‘We have made an exemption for this group as outcomes for young people leaving care are worse than outcomes for young people as a whole. Young people leaving the care system are twice as likely to not end up in education, training or employment by the age of 19. Care leavers face significant barriers to entering employment – Employability in Scotland reports the experience of being in care significantly impacts an individual’s well-being and life chances, making the transition from care difficult. Care Leavers are over-represented in statistics relating to the prison population, teenage pregnancy, mental health issues, depression, expulsion, drug misuse, homelessness and those leaving school with no qualification’[9].

With this in mind, it seems remiss of The Scottish Government to permit only one application for the Job Grant from care leavers. The magnitude of additional barriers faced by care leavers in accessing and maintaining employment in comparison to their peers should warrant greater support – through, for example, a minimum of two applications being made available for care leavers should they continue to meet the eligibility criteria at different stages within their employment journey.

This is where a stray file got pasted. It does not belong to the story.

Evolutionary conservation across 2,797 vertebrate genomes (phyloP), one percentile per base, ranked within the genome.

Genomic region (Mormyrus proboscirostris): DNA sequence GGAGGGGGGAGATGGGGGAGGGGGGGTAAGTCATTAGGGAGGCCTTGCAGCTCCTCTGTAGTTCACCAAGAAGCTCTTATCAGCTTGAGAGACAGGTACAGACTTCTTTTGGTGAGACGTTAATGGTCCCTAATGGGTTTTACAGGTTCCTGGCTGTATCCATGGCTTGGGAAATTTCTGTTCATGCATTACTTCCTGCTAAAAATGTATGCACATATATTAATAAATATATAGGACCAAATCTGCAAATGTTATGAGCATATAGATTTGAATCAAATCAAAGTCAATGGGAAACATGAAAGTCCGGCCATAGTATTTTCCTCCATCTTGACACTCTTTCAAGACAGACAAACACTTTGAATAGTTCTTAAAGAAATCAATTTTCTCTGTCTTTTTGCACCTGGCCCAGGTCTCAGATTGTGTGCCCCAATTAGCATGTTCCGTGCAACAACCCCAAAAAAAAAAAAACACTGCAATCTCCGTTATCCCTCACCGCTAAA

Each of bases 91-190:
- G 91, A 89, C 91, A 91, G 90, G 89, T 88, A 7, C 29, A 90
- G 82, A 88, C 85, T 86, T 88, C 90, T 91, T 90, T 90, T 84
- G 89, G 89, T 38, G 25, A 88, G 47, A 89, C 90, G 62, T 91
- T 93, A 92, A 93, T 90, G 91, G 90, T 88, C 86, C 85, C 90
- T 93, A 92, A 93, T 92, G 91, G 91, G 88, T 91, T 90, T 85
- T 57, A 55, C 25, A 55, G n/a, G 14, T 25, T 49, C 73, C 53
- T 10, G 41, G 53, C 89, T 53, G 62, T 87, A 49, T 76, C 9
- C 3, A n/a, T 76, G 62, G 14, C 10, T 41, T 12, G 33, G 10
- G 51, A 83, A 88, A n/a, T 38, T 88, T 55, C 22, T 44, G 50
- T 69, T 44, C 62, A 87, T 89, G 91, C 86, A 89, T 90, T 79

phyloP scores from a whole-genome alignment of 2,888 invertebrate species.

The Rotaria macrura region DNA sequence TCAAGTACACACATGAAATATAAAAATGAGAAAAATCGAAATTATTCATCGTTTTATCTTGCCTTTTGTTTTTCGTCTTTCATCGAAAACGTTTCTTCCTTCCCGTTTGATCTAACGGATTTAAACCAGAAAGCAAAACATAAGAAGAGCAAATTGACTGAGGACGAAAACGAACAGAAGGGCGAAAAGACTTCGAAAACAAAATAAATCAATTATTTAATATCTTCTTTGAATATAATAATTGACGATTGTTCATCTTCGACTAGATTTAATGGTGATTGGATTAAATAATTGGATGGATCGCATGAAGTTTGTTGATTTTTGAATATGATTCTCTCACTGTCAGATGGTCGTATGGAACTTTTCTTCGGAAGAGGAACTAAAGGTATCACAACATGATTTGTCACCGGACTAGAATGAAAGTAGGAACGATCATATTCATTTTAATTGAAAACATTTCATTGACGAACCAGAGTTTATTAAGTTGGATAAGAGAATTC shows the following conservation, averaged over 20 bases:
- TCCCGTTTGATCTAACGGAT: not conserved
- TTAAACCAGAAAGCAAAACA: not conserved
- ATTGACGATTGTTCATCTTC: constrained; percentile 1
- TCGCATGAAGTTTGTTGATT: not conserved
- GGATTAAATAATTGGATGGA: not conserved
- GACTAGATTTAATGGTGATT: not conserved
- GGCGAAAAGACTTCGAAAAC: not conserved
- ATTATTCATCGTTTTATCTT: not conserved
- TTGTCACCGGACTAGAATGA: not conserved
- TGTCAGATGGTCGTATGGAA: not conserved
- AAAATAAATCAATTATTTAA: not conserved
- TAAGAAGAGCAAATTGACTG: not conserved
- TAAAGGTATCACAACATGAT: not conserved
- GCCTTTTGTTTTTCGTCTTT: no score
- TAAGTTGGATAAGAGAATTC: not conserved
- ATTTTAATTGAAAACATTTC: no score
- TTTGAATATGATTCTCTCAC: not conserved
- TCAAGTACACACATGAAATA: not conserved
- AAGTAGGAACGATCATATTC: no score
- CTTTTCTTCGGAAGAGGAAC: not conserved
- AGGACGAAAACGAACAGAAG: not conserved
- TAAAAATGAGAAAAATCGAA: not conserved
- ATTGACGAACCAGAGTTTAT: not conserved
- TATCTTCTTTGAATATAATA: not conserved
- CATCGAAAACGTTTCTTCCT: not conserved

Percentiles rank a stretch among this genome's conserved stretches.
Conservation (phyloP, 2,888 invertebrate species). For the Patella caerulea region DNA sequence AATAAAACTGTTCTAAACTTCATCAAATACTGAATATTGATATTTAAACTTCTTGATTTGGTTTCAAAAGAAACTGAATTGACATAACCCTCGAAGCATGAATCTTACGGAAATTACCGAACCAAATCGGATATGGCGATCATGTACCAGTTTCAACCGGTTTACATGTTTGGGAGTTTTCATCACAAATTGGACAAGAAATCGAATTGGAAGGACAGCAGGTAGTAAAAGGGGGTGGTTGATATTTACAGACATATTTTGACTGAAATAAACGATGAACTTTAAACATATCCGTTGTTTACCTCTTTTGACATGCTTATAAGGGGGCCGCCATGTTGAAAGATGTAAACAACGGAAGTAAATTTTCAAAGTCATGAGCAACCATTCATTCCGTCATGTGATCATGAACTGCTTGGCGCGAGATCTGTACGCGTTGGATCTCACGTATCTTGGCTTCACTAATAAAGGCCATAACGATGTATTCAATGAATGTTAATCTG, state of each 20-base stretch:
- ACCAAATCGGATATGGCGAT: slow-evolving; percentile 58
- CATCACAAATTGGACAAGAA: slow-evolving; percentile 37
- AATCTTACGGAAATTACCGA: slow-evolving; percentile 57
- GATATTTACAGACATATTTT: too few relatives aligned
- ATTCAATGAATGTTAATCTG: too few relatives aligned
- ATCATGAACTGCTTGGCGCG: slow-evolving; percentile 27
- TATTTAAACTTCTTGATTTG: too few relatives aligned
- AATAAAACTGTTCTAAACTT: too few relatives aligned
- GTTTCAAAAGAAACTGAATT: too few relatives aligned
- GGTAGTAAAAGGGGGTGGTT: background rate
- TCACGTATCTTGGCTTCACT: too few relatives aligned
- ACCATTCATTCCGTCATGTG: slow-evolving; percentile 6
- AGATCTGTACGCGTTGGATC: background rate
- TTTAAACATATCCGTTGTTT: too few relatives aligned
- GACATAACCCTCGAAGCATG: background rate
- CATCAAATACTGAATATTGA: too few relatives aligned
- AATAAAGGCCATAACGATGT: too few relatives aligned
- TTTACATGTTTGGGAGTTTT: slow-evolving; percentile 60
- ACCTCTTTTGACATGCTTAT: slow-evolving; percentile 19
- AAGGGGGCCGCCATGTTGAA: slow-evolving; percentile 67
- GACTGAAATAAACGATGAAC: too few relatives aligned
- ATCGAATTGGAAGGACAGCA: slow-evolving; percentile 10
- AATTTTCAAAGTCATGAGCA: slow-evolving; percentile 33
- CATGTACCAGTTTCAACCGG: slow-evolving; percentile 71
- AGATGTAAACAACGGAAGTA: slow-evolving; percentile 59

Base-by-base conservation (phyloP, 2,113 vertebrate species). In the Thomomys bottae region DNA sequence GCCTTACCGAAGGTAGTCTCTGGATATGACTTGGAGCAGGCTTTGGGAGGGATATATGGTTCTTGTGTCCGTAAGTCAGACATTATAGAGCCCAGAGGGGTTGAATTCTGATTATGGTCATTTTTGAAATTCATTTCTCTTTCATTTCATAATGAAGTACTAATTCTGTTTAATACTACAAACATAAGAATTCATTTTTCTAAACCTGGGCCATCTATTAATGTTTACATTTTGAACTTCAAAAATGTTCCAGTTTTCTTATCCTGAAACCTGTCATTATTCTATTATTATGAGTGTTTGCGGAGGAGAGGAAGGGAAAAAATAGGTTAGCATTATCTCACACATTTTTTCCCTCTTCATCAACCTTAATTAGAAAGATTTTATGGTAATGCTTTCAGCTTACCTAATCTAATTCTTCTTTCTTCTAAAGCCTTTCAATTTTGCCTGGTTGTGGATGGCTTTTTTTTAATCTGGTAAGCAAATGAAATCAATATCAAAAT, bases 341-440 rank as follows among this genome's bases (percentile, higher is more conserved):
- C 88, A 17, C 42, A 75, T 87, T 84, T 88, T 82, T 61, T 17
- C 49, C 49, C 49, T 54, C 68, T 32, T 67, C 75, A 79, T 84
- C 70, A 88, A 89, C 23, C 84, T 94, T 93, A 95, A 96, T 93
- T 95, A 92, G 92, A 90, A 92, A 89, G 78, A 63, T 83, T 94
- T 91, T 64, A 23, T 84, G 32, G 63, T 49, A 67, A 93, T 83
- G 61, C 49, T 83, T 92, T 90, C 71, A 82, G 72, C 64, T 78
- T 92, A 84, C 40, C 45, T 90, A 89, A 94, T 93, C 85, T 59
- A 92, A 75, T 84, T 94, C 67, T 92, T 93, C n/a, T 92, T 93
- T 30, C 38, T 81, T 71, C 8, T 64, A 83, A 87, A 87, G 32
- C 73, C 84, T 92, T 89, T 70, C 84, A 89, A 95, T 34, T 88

Further, for those in more secure work (i.e. on a permanent contract) there is an unlikely – albeit hugely impactful – possibility they may be made redundant as a result of, for example, a company collapse. The one-time access limit does not consider necessary support for young people who face unexpected redundancy out-with their control. Such a situation would also dispropriantely impact care leavers who may not have access to familial financial support available to many of their peers.

As such, it may be beneficial for The Scottish Government to consider exemptions for the one-time application limit. We would recommend these exemptions are made for all care leavers, and for any eligible young people facing exceptional circumstances – such as unexpected redundancy from their previous post.

Question 14: Are you aware of any impacts on businesses which are not identified here?

Question 16:
Are you aware of any impacts on island communities which are not identified here?

[1] Scottish Government (2019) Consultation on Job Grant p.15

[2] Ibid p.23

[3] Ibid p.11

[4] Scottish Government (2004) Supporting Young People Leaving Care in Scotland: Regulations and Guidance on Services for Young People Ceasing to be Looked After by Local Authorities p.21

[5] HM Government (2000) Children (Leaving Care) Act 2000

[6] Child Poverty Action Group & Staf (2018) Care leavers and benefits: giving good advice

[7] Scottish Government (2014) Children and Young People (Scotland) Act 2014

[8] IPPR (2017) Flexibility for who? Millennials and mental health in the modern labour market

[9] Scottish Government (2019) Consultation on Job Grant p.9